• Introduction Previous conditions Some adaptive MCMC algorithms New results Validity Results for AM and ASMFinal remarks II It is not necessary to use Gaussian proposal distributions. All the above results apply to elliptical proposals satisfying a particular tail decay condition. For example, the results apply with multivariate Student distributions having the form d+p qc (z) ∝ (1 + c−1/2 z 2 )− 2 where p > 0 [Vihola, 2011a]. Current results apply only for targets with rapidly decaying tails. It is important to establish similar results with heavy-tailed targets. Overall, there is a need for more general yet practically verifiable conditions to check the validity of the methods. Matti Vihola Stability of adaptive random-walk Metropolis algorithms
  • Introduction Previous conditions Some adaptive MCMC algorithms New results Validity Results for AM and ASMFinal remarks III There is also a free software available for testing several adaptive random-walk MCMC algorithms, including the new RAM approach [Vihola, 2010a]: http://iki.fi/mvihola/grapham/ Matti Vihola Stability of adaptive random-walk Metropolis algorithms
  • Introduction Previous conditions Some adaptive MCMC algorithms New results Validity Results for AM and ASMFinal remarks III There is also a free software available for testing several adaptive random-walk MCMC algorithms, including the new RAM approach [Vihola, 2010a]: http://iki.fi/mvihola/grapham/ Thank you! Matti Vihola Stability of adaptive random-walk Metropolis algorithms
  • ReferencesReferences I ´ C. Andrieu and E. Moulines. On the ergodicity properties of some adaptive MCMC algorithms. Ann. Appl. Probab., 16(3): 1462–1505, 2006. C. Andrieu and C. P. Robert. Controlled MCMC for optimal sampling. Technical Report Ceremade 0125, Universit´ Paris e Dauphine, 2001. C. Andrieu and J. Thoms. A tutorial on adaptive MCMC. Statist. Comput., 18(4):343–373, Dec. 2008. ´ C. Andrieu, E. Moulines, and P. Priouret. Stability of stochastic approximation under verifiable conditions. SIAM J. Control Optim., 44(1):283–312, 2005. Matti Vihola Stability of adaptive random-walk Metropolis algorithms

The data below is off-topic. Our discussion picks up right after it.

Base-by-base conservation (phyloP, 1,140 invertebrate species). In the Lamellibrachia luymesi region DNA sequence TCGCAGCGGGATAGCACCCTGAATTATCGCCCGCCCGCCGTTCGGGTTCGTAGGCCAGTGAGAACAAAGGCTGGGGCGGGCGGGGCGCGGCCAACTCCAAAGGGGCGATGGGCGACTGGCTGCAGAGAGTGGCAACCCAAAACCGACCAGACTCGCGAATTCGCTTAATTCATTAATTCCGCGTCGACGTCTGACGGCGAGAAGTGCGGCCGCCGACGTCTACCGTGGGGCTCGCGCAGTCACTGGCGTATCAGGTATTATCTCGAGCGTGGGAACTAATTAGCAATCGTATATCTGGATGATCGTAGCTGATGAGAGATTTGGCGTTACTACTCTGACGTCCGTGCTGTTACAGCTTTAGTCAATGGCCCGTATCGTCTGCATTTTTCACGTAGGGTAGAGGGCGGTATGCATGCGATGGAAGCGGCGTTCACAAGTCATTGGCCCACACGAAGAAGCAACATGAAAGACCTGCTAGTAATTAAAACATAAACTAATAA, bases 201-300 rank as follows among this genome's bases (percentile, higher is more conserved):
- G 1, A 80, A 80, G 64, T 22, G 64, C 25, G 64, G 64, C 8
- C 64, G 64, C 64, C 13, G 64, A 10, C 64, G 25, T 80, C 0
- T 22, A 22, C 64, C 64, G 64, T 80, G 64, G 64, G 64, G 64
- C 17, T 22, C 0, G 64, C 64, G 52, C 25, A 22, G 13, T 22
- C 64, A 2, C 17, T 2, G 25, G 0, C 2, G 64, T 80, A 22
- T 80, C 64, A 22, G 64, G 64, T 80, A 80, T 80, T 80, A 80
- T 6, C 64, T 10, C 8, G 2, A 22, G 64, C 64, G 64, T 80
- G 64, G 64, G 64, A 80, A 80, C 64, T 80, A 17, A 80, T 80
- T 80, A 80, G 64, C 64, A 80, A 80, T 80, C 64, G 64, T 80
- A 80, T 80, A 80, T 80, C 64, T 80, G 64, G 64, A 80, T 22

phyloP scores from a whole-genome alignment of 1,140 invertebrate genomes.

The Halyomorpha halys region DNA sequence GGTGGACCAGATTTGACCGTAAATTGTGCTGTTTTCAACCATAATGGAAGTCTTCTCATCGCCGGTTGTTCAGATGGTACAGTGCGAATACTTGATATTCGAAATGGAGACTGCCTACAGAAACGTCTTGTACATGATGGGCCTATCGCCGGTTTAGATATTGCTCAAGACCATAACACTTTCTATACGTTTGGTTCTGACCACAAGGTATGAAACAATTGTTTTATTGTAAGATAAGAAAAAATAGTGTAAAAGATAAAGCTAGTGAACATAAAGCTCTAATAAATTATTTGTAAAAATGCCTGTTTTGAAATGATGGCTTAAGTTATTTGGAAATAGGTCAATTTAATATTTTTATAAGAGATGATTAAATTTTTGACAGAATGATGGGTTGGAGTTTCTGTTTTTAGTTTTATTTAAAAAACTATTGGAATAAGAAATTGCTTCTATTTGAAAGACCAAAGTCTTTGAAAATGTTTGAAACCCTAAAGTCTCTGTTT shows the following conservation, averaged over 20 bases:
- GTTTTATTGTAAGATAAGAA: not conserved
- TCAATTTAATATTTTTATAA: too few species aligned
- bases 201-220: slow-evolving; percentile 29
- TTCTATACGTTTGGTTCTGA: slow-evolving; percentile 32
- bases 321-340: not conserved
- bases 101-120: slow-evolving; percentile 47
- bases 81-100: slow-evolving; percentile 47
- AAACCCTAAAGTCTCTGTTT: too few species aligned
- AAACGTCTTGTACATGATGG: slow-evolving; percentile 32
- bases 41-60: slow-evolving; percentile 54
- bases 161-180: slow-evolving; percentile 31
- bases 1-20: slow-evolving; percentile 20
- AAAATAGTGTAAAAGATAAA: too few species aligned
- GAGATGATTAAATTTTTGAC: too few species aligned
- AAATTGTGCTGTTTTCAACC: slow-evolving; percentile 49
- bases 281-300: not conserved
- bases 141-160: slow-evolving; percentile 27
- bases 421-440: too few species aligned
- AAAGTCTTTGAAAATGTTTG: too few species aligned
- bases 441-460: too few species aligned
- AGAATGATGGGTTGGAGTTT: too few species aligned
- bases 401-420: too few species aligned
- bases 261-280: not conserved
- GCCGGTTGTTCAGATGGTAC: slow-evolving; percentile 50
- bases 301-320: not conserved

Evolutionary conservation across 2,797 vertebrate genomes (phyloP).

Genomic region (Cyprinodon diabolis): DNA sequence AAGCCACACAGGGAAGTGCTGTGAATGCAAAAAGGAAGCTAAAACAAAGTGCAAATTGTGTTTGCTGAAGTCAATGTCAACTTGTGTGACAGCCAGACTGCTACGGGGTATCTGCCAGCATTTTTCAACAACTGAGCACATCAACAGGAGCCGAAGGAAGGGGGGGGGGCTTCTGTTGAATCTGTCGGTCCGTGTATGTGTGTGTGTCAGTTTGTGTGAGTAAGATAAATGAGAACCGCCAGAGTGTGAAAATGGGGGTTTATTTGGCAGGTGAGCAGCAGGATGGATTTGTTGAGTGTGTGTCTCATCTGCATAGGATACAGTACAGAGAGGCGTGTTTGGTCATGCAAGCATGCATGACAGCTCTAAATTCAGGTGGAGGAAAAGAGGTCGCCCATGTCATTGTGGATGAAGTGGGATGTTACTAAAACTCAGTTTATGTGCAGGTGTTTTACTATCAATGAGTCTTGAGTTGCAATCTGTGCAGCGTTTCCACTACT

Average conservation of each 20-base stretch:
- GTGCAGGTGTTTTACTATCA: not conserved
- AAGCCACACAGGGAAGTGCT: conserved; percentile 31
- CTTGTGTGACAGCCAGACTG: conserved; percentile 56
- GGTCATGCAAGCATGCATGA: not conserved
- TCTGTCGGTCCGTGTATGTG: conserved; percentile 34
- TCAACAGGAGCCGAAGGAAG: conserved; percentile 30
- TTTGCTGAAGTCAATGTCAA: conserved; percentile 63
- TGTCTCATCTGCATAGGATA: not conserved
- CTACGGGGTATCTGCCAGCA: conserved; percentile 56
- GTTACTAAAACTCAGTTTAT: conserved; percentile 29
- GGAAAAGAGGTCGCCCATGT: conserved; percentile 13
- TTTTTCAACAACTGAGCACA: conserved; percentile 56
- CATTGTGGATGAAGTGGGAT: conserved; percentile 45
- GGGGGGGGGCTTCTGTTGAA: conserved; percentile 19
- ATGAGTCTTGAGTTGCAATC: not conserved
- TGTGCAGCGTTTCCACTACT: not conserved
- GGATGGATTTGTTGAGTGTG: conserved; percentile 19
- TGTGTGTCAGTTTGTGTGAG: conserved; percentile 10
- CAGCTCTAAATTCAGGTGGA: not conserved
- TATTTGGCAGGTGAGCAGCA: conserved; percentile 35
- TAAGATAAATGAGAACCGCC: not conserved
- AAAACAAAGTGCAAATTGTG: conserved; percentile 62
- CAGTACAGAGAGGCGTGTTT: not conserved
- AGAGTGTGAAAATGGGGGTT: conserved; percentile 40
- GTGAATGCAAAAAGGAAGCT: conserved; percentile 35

• ReferencesReferences II Y. Atchad´ and G. Fort. Limit theorems for some adaptive MCMC e algorithms with subgeometric kernels. Bernoulli, 16(1):116–154, Feb. 2010. Y. F. Atchad´ and J. S. Rosenthal. On adaptive Markov chain e Monte Carlo algorithms. Bernoulli, 11(5):815–828, 2005. Y. Bai, G. O. Roberts, and J. S. Rosenthal. On the containment condition for adaptive Markov chain Monte Carlo algorithms. Preprint, July 2008. URL http://probability.ca/jeff/research.html. G. Fort, E. Moulines, and P. Priouret. Convergence of adaptive MCMC algorithms: ergodicity and law of large numbers. 2010. technical report. Matti Vihola Stability of adaptive random-walk Metropolis algorithms
  • ReferencesReferences III W. R. Gilks, G. O. Roberts, and S. K. Sahu. Adaptive Markov chain Monte Carlo through regeneration. J. Amer. Statist. Assoc., 93(443):1045–1054, 1998. H. Haario, E. Saksman, and J. Tamminen. An adaptive Metropolis algorithm. Bernoulli, 7(2):223–242, 2001. S. F. Jarner and E. Hansen. Geometric ergodicity of Metropolis algorithms. Stochastic Process. Appl., 85:341–361, 2000. G. O. Roberts and J. S. Rosenthal. Coupling and ergodicity of adaptive Markov chain Monte Carlo algorithms. J. Appl. Probab., 44(2):458–475, 2007. G. O. Roberts and J. S. Rosenthal. Examples of adaptive MCMC. J. Comput. Graph. Statist., 18(2):349–367, 2009. Matti Vihola Stability of adaptive random-walk Metropolis algorithms
  • ReferencesReferences IV E. Saksman and M. Vihola. On the ergodicity of the adaptive Metropolis algorithm on unbounded domains. Ann. Appl. Probab., 20(6):2178–2203, Dec. 2010. M. Vihola. Grapham: Graphical models with adaptive random walk Metropolis algorithms. Comput. Statist. Data Anal., 54(1): 49–54, Jan. 2010a. M. Vihola. Robust adaptive Metropolis algorithm with coerced acceptance rate. Preprint, arXiv:1011.4381v1, Nov. 2010b. M. Vihola. On the stability and ergodicity of adaptive scaling Metropolis algorithms. Preprint, arXiv:0903.4061v3, Apr. 2011a. M. Vihola. Can the adaptive Metropolis algorithm collapse without the covariance lower bound? Electron. J. Probab., 16:45–75, 2011b. Matti Vihola Stability of adaptive random-walk Metropolis algorithms